Postcard from Malaga, Spain: Street Art, Part IV

Imagine a city where graffiti wasn’t illegal, a city where everybody could draw whatever they liked. Where every street was awash with a million colours and little phrases. Where standing at a bus stop was never boring. A city that felt like a party where everyone was invited, not just the estate agents and barons of big business. Imagine a city like that and stop leaning against the wall – it’s wet.

Banksy

Sharing a final set of snapshots of art sighted on walls around Malaga.

Click here to view Part I.

Click here to view Part II.

Click here to view Part III.

Click here for post about Banksy exhibition.

Postcard from Malaga, Spain: Unauthorized exhibit of Banksy’s protest art

Rats: They exist without permission. They live in quiet desperation amongst the filth. And yet they are capable of bringing entire civilizations to their knees. If you are dirty, insignificant and unloved, then rats are the ultimate role model. They have no respect for society, and they have sex 50 times a day.

Banksy

The mysterious hooded lord of all street art. The man billed as bucking against anyone charging a buck, well in this case a euro, to view his art.

We saw an exhibition in Bologna a few years ago with Banksy in its title that had very little to do with the artist – a 13-Euro price tag.

But this “unauthorized” exhibition at La Termica in Malaga – “Banksy: The Art of Protest” – seemed so much less commercial. A pure tribute.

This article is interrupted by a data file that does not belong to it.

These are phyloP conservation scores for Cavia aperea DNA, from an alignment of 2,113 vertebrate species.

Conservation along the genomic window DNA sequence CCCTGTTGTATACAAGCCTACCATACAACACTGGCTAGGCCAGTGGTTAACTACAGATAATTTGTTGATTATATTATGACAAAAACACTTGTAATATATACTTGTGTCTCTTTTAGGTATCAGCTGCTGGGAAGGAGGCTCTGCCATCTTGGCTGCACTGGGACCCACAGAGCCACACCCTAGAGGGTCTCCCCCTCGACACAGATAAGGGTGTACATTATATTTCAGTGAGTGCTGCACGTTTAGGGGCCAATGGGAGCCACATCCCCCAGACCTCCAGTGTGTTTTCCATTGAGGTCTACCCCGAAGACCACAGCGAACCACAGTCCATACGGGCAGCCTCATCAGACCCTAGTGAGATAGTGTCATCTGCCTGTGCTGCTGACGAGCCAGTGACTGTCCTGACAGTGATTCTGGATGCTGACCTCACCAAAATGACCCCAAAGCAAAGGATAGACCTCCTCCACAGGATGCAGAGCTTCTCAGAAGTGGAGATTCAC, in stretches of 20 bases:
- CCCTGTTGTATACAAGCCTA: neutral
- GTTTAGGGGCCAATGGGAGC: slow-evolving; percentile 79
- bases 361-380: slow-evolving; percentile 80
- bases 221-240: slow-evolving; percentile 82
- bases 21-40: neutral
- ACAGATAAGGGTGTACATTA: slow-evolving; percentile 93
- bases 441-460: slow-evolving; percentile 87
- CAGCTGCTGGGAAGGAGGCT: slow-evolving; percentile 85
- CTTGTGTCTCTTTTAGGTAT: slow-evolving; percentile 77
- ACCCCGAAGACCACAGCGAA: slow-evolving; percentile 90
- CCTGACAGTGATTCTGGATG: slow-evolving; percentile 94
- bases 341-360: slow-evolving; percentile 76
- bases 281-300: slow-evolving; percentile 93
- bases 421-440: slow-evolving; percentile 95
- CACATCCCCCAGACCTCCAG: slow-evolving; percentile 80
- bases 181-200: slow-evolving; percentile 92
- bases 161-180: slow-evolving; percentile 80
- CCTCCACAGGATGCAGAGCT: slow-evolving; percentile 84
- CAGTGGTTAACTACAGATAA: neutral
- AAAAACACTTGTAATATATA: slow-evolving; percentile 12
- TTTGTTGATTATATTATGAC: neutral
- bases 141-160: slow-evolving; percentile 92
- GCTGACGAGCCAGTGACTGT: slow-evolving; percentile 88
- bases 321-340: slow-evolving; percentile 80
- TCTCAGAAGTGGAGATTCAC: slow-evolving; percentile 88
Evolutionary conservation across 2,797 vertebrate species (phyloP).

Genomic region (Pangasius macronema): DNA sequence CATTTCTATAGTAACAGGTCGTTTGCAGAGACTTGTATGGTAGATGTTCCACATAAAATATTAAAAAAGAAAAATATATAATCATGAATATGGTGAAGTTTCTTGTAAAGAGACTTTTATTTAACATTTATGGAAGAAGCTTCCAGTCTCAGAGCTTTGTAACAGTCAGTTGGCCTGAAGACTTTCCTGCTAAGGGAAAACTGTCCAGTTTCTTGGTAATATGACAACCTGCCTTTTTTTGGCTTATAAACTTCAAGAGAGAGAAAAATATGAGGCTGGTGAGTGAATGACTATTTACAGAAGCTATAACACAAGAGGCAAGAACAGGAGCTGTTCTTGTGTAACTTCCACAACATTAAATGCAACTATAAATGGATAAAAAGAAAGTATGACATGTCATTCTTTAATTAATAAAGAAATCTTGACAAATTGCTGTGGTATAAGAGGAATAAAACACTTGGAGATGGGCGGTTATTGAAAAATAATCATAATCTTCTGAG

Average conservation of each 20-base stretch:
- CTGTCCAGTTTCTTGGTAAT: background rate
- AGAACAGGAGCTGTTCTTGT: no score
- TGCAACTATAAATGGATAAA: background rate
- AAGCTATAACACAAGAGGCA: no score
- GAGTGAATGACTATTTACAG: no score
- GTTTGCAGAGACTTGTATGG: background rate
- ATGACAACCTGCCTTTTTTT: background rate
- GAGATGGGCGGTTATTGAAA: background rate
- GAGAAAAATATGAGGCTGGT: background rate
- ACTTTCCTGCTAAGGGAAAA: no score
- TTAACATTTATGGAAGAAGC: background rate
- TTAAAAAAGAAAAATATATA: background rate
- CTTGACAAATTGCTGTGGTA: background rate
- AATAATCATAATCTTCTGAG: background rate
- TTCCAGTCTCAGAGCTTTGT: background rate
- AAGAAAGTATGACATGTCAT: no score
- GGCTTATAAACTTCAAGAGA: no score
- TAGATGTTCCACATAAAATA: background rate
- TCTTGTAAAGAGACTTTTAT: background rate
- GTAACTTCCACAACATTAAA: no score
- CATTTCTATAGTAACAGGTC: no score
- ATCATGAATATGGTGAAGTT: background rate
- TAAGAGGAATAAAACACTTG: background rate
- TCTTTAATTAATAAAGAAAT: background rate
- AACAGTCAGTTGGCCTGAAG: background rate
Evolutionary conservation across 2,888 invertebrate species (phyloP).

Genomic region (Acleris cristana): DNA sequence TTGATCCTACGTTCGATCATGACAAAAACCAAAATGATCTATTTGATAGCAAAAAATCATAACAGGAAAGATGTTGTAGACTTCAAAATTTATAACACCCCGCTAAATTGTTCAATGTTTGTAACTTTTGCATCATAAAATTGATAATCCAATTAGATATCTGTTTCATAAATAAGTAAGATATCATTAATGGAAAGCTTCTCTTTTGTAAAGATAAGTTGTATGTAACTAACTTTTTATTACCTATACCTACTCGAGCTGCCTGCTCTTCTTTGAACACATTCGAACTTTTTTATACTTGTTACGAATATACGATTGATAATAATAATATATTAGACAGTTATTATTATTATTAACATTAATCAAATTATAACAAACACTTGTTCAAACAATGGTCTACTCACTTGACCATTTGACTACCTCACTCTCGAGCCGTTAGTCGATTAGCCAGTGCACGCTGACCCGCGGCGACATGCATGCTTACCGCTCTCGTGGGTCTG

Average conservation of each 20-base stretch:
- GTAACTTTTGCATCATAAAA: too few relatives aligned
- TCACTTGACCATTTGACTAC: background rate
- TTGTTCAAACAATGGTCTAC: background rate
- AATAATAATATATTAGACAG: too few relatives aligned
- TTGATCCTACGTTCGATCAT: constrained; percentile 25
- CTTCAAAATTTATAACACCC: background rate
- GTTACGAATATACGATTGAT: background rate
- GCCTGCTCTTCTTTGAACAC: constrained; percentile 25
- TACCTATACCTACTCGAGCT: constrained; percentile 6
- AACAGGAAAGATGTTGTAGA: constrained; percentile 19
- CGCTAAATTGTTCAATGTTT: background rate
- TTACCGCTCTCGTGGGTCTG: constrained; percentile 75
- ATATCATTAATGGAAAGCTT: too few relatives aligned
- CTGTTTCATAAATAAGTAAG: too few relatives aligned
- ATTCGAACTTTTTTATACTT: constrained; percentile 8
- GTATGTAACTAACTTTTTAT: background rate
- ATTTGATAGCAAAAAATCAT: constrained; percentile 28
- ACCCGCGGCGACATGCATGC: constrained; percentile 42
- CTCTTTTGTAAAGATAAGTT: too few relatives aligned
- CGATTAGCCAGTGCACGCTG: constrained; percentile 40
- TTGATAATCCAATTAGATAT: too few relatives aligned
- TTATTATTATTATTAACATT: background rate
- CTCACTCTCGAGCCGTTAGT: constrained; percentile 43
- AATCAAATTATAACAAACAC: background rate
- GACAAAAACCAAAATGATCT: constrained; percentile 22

Showing Banksy is somewhat risky. In Brussels in 2018, an entire exhibition was seized by the court. Pressed for comment, Banksy released a statement about the exhibition that Urenna Ukiwe quoted in an article in The Guardian:

Hmm. Not sure I’m the best person to complain about people putting up pictures without getting permission.

And the repurposed setting has such an un-aristocratic history. Before its recasting as a contemporary art center, La Termica’s institutional rooms functioned as an orphanage and then a sanitorium.

In 2015, Banksy launched a month-long pop-up on the Bristol seaside entitled “Dismaland,” “a family theme park unsuitable for small children.” It might be gone, but don’t dismay.

The flaw in this late-delivered “postcard” is that the Malaga exhibit closed this week. The good news is a cd coincidentally was released at the same time in Austin, Texas.

Bottlecap Mountain‘s “Dismayland” lives on as a perfect soundtrack….

Buy it.